Go to the movie theater in Japan these days and one of the more popular choices is a film about the country's past -- about a past Japan just can't seem to shake. The plot centers around a group of exhausted soldiers battling a vastly superior squadron of American aircraft. A scene of spurting blood, massive and deafening explosions and clouds of smoke marks the sinking of the "Yamato," then the world's largest battleship, in the Pacific Ocean, together with its crew of about 2,500 sailors. The message of the film -- that Nippon's heroes in World War II did not die in vain -- is hard to miss. And it's one that finds resonance with the Japanese public.
The battle portrayed in the film happened 60 years ago. In an attempt to delay an American invasion of the Japanese homeland, the Japanese military command sent the "Yamato" to an almost certain demise off the coast of Okinawa. The suicide mission created a long-lasting myth of heroic sacrifice for the fatherland, a myth that has never failed to get the Japanese reaching for their handkerchiefs.
This wartime tearjerker is symptomatic of a year in which Japan has marked the 60th anniversary of the end of World War II, of the bombing of Hiroshima and Nagasaki and of the ensuing American occupation. It was also a year made conspicuous by the lack of remorse the Japanese have shown for the atrocities they committed against their Asian neighbors -- and for the country's enthusiastic commemoration of the fallen soldiers of the former Japanese empire. Indeed, mindless sacrifice seems to have become a virtue -- one which many in Japan credit for its dramatic rise out of the ashes of World War II.
And the past is increasing in relevance in Japan recently. Once again, Japan feels it is surrounded by enemies. This time, though, the adversary isn't the United States -- on the contrary, America as an ally has become more indispensable than ever. Rather, the rising global power China is making Japan nervous, as is the former Japanese colony Korea.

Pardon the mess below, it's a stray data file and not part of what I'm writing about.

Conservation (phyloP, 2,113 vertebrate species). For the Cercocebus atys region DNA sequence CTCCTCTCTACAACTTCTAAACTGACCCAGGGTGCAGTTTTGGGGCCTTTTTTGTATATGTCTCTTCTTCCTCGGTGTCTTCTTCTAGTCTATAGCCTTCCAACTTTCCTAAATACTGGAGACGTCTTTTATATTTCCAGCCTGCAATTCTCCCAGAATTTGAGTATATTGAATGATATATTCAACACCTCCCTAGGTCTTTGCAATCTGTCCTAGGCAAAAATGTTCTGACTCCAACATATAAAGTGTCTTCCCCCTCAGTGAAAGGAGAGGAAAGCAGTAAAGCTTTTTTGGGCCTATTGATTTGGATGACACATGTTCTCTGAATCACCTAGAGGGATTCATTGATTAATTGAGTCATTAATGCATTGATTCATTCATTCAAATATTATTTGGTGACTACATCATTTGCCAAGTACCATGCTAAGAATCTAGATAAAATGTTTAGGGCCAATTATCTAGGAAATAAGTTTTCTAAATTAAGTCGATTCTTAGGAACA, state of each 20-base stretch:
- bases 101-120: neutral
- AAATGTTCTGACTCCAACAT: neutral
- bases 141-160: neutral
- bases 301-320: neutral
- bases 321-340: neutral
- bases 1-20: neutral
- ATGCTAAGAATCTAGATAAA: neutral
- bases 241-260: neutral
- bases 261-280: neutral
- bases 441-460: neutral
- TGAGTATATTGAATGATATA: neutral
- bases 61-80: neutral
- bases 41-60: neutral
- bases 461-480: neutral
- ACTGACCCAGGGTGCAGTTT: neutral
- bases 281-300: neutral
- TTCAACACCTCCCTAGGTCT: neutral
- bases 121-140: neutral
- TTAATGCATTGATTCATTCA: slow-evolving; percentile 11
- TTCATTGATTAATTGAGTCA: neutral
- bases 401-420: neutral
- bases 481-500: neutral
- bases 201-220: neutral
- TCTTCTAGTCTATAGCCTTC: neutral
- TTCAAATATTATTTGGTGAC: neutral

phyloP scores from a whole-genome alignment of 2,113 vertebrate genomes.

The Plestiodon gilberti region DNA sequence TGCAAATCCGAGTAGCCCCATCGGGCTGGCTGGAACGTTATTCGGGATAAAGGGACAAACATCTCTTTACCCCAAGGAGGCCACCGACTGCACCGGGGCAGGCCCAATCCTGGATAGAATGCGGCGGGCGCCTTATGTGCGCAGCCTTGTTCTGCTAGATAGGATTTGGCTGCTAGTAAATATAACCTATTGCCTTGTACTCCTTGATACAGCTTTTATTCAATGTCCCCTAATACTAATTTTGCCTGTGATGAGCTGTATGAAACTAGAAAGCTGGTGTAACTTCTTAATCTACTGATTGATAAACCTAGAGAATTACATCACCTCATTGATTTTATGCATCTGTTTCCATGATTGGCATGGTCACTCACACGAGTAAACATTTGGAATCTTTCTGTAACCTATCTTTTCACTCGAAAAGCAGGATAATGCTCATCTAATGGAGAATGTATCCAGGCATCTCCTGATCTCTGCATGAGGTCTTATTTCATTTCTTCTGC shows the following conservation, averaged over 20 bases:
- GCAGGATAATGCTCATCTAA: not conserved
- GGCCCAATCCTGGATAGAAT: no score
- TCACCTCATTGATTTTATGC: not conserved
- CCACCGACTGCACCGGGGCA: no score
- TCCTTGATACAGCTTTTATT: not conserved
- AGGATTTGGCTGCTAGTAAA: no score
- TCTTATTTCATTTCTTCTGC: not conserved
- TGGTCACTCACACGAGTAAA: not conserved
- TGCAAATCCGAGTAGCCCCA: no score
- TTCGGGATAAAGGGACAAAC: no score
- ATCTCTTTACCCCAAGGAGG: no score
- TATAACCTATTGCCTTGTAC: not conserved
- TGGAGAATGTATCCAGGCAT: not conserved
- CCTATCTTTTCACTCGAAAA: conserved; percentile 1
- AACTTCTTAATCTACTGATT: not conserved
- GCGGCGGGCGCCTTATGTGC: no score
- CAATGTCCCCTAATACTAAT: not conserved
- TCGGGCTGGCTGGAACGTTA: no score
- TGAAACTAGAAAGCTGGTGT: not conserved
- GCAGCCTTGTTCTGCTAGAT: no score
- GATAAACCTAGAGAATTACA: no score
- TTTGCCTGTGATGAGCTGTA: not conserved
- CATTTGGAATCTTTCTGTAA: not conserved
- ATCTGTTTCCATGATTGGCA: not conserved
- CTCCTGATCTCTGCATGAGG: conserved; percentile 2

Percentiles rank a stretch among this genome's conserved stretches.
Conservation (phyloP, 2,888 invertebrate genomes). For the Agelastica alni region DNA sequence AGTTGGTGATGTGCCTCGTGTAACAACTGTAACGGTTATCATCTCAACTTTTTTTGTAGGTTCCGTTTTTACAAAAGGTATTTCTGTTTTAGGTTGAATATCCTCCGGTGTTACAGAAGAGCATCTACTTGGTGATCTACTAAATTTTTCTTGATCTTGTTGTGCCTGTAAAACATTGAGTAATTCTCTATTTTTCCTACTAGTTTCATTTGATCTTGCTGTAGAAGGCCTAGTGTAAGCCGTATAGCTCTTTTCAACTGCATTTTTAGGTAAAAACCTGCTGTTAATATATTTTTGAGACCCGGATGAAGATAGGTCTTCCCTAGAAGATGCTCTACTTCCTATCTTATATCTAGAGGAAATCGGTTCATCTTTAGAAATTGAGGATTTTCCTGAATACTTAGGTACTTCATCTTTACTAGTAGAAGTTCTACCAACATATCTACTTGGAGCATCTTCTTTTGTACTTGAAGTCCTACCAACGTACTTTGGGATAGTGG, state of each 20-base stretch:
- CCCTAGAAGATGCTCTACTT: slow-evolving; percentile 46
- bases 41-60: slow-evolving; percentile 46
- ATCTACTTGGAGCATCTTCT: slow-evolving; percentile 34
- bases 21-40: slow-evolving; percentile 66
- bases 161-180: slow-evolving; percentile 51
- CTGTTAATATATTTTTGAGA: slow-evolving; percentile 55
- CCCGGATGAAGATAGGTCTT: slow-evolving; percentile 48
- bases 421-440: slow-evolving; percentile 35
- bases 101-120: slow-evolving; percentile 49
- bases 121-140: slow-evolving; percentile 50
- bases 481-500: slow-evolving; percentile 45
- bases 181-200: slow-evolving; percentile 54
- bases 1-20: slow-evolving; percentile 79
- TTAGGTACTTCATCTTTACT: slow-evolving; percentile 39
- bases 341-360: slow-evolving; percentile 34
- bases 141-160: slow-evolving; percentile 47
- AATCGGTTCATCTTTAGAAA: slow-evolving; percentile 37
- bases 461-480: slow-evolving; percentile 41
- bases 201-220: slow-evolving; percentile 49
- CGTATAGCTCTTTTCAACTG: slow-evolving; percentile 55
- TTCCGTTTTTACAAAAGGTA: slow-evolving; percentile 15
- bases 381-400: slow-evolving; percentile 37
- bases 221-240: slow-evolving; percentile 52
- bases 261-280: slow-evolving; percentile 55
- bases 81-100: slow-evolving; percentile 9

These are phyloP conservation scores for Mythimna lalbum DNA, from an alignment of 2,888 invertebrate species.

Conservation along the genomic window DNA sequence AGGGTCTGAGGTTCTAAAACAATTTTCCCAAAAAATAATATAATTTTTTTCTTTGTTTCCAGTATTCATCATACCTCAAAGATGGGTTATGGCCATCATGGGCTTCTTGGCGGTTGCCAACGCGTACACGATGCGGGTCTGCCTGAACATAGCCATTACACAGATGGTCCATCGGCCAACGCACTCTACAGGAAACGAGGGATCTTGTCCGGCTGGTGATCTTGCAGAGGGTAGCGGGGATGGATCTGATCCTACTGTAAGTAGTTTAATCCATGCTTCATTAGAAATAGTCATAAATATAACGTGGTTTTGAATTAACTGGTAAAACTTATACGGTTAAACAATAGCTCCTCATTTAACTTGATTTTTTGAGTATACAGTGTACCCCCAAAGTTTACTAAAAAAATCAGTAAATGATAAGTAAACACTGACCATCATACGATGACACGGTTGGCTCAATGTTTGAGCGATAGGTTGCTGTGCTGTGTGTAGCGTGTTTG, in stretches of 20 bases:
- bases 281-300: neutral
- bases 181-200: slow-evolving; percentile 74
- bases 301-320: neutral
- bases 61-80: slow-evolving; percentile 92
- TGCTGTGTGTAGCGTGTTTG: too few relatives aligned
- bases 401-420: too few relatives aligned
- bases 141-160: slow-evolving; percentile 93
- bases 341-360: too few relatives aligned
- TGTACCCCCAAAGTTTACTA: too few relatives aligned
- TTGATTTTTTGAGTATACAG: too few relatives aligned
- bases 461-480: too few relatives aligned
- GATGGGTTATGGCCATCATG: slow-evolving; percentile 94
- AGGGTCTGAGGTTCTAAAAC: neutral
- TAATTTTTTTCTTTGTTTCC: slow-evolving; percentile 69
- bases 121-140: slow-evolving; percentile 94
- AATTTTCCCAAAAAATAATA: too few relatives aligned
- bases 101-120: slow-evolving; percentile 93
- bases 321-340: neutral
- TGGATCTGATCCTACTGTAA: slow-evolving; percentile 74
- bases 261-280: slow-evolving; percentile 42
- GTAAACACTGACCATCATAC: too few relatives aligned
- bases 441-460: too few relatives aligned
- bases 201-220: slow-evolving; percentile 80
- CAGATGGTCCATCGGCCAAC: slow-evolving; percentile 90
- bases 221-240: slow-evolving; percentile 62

War criminals as Shinto deities
Japan has been strengthening its position, both militarily and morally, for some time. The "Yamato Museum," which recently opened its doors near Hiroshima, plays host to seemingly endless lines of young schoolchildren wearing yellow caps and black uniforms. A giant model of the sunken ship is used to teach the children how the past continues to inspire the present, and how the country's post-war economic miracle is partly attributable to Japan's wartime technology.
The prime minister is also convinced that Nippon's war dead deserve the country's honor and gratitude. Since coming into office in 2001, Koizumi has made five pilgrimages to Tokyo's Yasukuni shrine, a place where Japanese war dead -- including the war criminals executed in 1948 -- are worshipped as Shinto deities.
The controversial pilgrimage site also houses a sprawling museum that contains combat aircraft, torpedoes and other relics of the "Great East Asian War," the name patriots today continue to apply to Japan's invasion of China and the Pacific war against the West. The macabre exhibit even goes so far as to blame the Chinese resistance, which it portrays as having ignored Japanese warnings, for the Japanese army's 1937 massacre of up to 300,000 civilians in Nanjing.
Naturally, Koizumi's visits to the shrine have set off a wave of anger and outrage elsewhere, prompting Chinese President Hu Jintao to steer clear of bilateral summits with Japan and South Korean President Roh Moo Hyun to cancel a visit to Tokyo that was scheduled for December. Beijing and Seoul have essentially imposed a diplomatic quarantine on Koizumi, almost as if he were the prime minister of a pariah state and not of Asia's largest and most technologically advanced nation.
But why? The prime minister, with his graying, would-be revolutionary haircut, surely knows such nationalistic posturing can only be seen as a provocation by his neighbors. But the wildly popular prime minister -- with a reputation as a domestic reformer -- also knows that a bit of nationalism surely can't hurt. Or is he a nationalist himself?
Koizumi presents his favorite Elvis songs
Koizumi, 63, is a man of contradictions. He loves Wagner operas, lent his name to a CD with the unlikely title "Junichiro Koizumi presents My Favorite Elvis Songs," and is equally enamored of traditional Kabuki theater and old American westerns. Most of all, he is a stubborn individualist with plans to radically modernize his country.